“While this initiative might benefit some countries’ economic development, the international community has an equally important responsibility in ensuring that human rights are not sidelined in the face of economic interests and trade relations with China,” said Matteo Mecacci, President of the International Campaign for Tibet.

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Dalai Lama and Congressional Delegation

Leader Nancy Pelosi Remarks at Public Ceremony Hosted by His Holiness the Dalai Lama in Honor of Bipartisan Delegation Visit

May 10, 2017

Dharamsala, India – U.S. House Democratic Leader Nancy Pelosi delivered remarks at a ceremony hosted by His Holiness the Dalai Lama at the Tsuglagkhang Temple in honor of the visit by a bipartisan Congressional delegation.

“What we see here today in support of the Tibetan people – we have said, as we stayed here – we have said to the top leadership of the Chinese Government. We recognize that China weighs heavily on any country, any corporation, any person – Richard Gere can attest to that – who speaks out for the Tibetan people. China uses its economic leverage to silence the voices of friends of Tibet. But if we do not speak out against oppression in Tibet because of China’s economic power, we lose all moral authority to talk about human rights anywhere else in the world.

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Pelosi Asks Trump to Raise Violations of Human Rights in China and Tibet During Meeting with Xi Jinping

April 6, 2017

Ahead of a U.S. visit by President Xi Jinping of China, House Democratic Leader Nancy Pelosi sent a letter to President Trump saying, “violations of human rights in China and Tibet challenge the conscience of the world”.

Leader Pelosi added, “I believe, Mr. President, that if we do not speak out clearly for human rights in China because of commercial interests, we lose all moral authority to speak out for human rights anyplace in the world.”

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Penpa Tsering

Testimony of Mr. Penpa Tsering, Representative of the Dalai Lama to North America, to Congressional-Executive Commission on China on December 7, 2016

December 7, 2016

Thank you for this opportunity to testify before the Congressional-Executive Commission on China regarding on our recommendations to the next United States Congress and Administration on human rights in Tibet. This is my first testimony before the United States Congress following my appointment as Representative of H.H. the Dalai Lama to the Americas. Therefore, I would like to begin with offering the gratitude of the Tibetan people to the United States Congress for your consistent and strong support to His Holiness the Dalai Lama and the Tibetan issue.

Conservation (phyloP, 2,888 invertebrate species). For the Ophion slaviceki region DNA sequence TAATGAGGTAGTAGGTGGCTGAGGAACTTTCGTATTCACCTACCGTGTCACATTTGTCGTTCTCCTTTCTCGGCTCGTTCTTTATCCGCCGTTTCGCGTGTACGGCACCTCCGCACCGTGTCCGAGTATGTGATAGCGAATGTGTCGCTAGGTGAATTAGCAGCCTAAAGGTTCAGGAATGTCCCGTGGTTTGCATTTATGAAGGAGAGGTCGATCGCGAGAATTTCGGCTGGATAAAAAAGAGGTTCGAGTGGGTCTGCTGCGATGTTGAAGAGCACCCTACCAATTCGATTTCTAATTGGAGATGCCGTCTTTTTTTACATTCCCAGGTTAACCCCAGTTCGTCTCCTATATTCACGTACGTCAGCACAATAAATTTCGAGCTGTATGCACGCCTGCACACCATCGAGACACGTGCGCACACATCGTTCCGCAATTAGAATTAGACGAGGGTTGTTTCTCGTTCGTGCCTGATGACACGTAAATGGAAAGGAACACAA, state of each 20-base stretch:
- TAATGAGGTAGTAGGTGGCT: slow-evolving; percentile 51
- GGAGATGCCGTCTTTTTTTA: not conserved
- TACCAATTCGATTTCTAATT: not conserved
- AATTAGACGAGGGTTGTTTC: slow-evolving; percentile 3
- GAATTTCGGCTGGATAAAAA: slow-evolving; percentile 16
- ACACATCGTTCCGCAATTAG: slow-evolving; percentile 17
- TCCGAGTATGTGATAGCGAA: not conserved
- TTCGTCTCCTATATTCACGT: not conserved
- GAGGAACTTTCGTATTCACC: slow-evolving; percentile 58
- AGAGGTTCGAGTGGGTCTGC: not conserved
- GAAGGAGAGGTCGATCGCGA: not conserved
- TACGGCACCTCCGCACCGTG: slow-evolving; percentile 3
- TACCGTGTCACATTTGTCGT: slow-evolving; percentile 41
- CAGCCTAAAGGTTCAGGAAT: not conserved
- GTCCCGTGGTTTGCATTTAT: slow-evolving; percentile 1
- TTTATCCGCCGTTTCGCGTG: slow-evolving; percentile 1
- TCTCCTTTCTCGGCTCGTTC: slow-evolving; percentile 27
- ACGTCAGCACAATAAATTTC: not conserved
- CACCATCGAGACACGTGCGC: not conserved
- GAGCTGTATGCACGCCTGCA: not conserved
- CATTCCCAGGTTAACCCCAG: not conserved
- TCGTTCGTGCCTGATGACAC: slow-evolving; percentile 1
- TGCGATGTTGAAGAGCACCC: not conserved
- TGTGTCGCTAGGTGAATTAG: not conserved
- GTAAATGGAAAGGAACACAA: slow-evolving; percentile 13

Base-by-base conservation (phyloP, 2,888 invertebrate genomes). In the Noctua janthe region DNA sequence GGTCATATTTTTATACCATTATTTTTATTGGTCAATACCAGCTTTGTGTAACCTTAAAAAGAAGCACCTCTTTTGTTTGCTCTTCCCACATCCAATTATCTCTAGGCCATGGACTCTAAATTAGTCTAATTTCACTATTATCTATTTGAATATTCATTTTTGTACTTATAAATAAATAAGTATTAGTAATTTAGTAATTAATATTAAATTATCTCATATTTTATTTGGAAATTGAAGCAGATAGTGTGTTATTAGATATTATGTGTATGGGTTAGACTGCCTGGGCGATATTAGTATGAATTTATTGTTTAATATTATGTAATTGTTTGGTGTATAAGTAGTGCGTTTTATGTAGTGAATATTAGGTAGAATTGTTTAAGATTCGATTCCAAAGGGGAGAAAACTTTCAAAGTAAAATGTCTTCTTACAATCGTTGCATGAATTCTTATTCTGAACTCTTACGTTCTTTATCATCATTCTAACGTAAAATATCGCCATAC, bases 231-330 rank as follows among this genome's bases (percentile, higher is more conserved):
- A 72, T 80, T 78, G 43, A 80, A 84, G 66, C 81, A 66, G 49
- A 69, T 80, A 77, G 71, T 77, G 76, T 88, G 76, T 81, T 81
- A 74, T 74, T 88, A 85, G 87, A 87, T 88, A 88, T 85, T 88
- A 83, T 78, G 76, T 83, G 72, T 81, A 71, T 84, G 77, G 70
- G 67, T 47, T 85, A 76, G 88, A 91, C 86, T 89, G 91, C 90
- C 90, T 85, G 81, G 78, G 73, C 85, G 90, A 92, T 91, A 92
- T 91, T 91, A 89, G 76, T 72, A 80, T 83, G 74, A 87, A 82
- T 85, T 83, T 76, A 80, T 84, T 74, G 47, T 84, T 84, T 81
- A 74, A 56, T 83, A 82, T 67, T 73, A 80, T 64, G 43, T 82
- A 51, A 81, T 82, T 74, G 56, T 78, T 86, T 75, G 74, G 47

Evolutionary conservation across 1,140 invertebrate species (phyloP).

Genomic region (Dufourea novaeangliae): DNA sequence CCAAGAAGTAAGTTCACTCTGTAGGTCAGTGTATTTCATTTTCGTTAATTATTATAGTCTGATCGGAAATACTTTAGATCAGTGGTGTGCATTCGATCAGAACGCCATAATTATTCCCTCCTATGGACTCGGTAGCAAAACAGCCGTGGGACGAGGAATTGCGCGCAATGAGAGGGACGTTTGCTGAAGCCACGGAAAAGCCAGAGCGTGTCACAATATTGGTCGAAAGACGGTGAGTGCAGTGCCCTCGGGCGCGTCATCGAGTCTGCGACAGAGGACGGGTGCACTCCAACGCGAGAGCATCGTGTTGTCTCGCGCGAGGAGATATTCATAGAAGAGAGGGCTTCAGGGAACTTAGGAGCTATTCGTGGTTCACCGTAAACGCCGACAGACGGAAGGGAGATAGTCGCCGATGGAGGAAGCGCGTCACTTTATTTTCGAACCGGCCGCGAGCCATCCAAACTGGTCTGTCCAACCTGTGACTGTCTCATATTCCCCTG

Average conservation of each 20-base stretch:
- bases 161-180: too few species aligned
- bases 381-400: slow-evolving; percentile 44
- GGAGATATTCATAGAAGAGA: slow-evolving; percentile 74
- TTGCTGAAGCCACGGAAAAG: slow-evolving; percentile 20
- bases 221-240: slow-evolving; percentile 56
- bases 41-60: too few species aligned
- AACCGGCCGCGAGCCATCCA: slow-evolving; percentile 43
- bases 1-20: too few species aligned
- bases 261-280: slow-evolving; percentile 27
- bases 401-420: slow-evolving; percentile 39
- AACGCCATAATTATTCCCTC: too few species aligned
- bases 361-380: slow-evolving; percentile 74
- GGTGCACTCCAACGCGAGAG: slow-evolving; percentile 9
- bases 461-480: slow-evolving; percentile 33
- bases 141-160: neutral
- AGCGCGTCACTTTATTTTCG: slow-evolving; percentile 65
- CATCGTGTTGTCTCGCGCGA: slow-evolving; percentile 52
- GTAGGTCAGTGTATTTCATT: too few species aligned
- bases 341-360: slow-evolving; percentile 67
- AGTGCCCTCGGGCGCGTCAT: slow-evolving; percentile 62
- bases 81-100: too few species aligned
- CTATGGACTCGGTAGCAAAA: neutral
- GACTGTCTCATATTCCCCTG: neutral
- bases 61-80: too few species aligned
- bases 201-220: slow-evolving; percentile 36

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Testimony of Nyima Lhamo before the Subcommittee on Human Rights of the European Parliament – 28 November 2016

November 28, 2016

My name is Nyima Lhamo and I am the niece of late Trulku Tenzin Delek Rinpoche. I was born in Kham Lithang in eastern Tibet. I am 26 years old and am the second born of five siblings. I have a six-year old daughter and her name is Dawa Dolma. My father Thupten Kalsang is no more. With my mother Dolkar Lhamo are elder sister Tenzin Palmo who has a nine-year old son and two younger brothers. My youngest sister has also passed away.

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Parliamentarians on Tibet Applaud Mongolia on Dalai Lama’s Visit

Statement by International Network of Parliamentarians on Tibet
November 23, 2016

“The International Network of Parliamentarians on Tibet (INPaT) welcomes the visit of His Holiness the Dalai Lama to Mongolia. We are pleased that the Mongolian Buddhists were able to receive teachings from the Dalai Lama, as they rightly should be able to do in a free country.

We applaud the Mongolian Government for enabling the Dalai Lama to make this pastoral visit. It is indeed encouraging to see that Mongolia is able to stand up for its values and that is certainly something that many of our own countries with Buddhist practitioners can and should emulate.”

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From the desk of the President: At times of uncertainty and division

As we all reflect on the results of one of the most consequential presidential elections in US history, we want to reassure you that at the International Campaign for Tibet, we are busy assessing the changes and challenges ahead. While international issues and the respect of human rights were not central during the presidential campaign, […]